Hammond Takes Centre Stage for His First & Last Autumn Statement
While it might still be early days for Philip Hammond in his role as Chancellor, the post-Brexit climate has made sure he hasn’t had the smoothest of starts. Having endured criticisms from his own side that he is “arguing like an accountant seeing the risk of everything rather than the opportunity” and tensions with Number 10 about the Government’s Brexit strategy, the Autumn Statement was Hammond’s moment in the spotlight. He may not have the flair and showmanship of Osborne but this was a chance for him to show that the Government has a confident and competent hand on the wheel, as it prepares to steer through the uncertainty of Brexit negotiations.
With so many of the policy announcements leaked ahead of the Statement there were few surprises on the big day. Trailed as a budget for infrastructure and those people who are ‘Just About Managing’, measures included an increase in the minimum wage to £7.50, allowing workers on state benefits to keep more of their benefits whilst working, raising the tax-free personal allowance to £12,500 and a new ‘market leading’ savings account from NS&I.
Hammond retains the pensions triple lock guarantee, for now, though there has been growing pressure to look at arrangements around pensions. The amount that people can save into a pension for those who have already started to draw down their savings has been reduced from £10,000 to £4,000. With the Cridland Review into the State Pension Age expected to submit its report in the New Year, there is growing anticipation that the Government will need to announce a further increase in the state pension age together with reform of the current tax relief regime.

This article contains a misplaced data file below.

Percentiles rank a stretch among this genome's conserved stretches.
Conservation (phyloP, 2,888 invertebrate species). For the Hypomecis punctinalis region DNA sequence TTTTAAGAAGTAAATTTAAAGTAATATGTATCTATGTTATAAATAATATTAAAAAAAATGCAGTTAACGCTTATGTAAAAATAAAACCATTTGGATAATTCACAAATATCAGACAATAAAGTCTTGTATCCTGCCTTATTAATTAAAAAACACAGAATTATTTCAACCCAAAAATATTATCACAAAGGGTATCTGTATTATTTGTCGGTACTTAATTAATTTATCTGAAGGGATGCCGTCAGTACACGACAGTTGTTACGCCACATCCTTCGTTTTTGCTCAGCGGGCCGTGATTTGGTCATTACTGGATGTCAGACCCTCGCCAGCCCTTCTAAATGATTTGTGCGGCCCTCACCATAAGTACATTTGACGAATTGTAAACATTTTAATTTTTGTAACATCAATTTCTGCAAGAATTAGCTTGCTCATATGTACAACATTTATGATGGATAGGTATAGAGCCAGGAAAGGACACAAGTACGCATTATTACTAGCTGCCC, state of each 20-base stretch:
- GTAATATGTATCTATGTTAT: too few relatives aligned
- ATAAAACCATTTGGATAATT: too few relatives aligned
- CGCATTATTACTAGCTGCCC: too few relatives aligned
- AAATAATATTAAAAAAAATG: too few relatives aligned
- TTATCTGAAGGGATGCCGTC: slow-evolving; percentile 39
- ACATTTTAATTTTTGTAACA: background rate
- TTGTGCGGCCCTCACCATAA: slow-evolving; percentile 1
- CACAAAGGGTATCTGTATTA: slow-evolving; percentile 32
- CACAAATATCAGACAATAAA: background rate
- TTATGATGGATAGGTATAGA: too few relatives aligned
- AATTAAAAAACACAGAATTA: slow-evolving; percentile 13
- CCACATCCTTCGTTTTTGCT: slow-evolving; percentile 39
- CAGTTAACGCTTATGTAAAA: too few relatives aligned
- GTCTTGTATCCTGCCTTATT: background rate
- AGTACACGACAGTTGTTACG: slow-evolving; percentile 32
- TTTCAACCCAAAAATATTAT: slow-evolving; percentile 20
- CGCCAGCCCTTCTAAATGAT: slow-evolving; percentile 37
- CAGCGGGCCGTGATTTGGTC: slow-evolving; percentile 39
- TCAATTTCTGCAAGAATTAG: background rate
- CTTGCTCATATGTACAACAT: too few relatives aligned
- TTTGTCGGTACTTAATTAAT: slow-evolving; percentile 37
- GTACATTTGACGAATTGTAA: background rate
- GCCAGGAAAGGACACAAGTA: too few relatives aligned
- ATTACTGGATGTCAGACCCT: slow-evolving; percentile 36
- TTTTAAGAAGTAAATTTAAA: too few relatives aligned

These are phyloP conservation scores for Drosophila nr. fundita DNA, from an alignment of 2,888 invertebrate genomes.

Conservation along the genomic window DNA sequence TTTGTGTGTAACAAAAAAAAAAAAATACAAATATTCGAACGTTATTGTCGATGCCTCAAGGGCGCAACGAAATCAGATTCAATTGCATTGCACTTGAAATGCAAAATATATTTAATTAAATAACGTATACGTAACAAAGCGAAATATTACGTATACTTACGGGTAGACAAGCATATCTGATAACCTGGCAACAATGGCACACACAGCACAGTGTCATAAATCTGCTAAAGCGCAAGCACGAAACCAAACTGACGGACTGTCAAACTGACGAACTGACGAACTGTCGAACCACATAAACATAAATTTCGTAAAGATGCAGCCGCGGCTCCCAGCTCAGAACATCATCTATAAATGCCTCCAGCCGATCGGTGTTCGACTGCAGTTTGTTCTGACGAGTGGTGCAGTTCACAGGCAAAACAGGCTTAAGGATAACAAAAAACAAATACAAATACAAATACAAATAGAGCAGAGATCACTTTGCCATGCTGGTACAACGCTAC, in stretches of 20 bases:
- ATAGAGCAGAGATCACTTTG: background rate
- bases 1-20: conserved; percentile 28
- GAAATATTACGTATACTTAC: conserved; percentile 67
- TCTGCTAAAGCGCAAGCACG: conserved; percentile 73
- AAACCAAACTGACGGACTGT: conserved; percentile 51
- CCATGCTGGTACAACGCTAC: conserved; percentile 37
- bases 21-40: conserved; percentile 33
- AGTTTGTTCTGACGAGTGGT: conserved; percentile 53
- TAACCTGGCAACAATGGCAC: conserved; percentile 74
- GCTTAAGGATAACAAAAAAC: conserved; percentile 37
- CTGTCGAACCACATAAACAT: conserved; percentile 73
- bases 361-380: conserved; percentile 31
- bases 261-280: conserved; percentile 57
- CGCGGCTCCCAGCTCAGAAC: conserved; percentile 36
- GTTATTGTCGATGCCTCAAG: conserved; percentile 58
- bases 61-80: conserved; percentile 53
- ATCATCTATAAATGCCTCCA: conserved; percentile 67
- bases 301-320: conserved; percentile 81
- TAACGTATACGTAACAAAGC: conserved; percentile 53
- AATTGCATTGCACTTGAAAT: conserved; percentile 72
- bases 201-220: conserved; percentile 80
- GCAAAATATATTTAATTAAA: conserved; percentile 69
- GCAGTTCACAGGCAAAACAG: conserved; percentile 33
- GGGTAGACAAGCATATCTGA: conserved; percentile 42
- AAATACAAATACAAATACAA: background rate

A projected slowdown in economic growth had been expected, while the country continues to deal with the uncertainty surrounding Brexit negotiations. Hammond had already ruled out eliminating the deficit by 2020, but the projected borrowing figures between now and 2021 were eye watering statistics about what the Government will need to do to support the economy as it transitions to a post-Brexit world. High profile supporters of Brexit, such as Jacob Rees-Mogg MP, a member of the Treasury Select Committee, heavily criticised economic projections from the independent Office for Budget Responsibility (OBR) as being “overly gloomy”. The reality is that the OBR has very little to go on without further direction from the Government as to its terms for negotiation and, just as importantly, how the EU will reciprocate.
I must confess a sharp intake of breath when, towards the end, Hammond announced that this would be his last Autumn Statement. Given the reported tensions with May, and other cabinet colleagues, surely he wasn’t about to walk away now? No. The rather dry Mr. Hammond had us there, announcing that going forward there would be a single Budget in the autumn with an update on the state of the economy in the spring. It makes perfect sense and could lead to better policy-making, encouraging the Chancellor to think more carefully about what measures to introduce and when, rather than dithering knowing that they have a second shot at in the autumn should they feel the need to delay.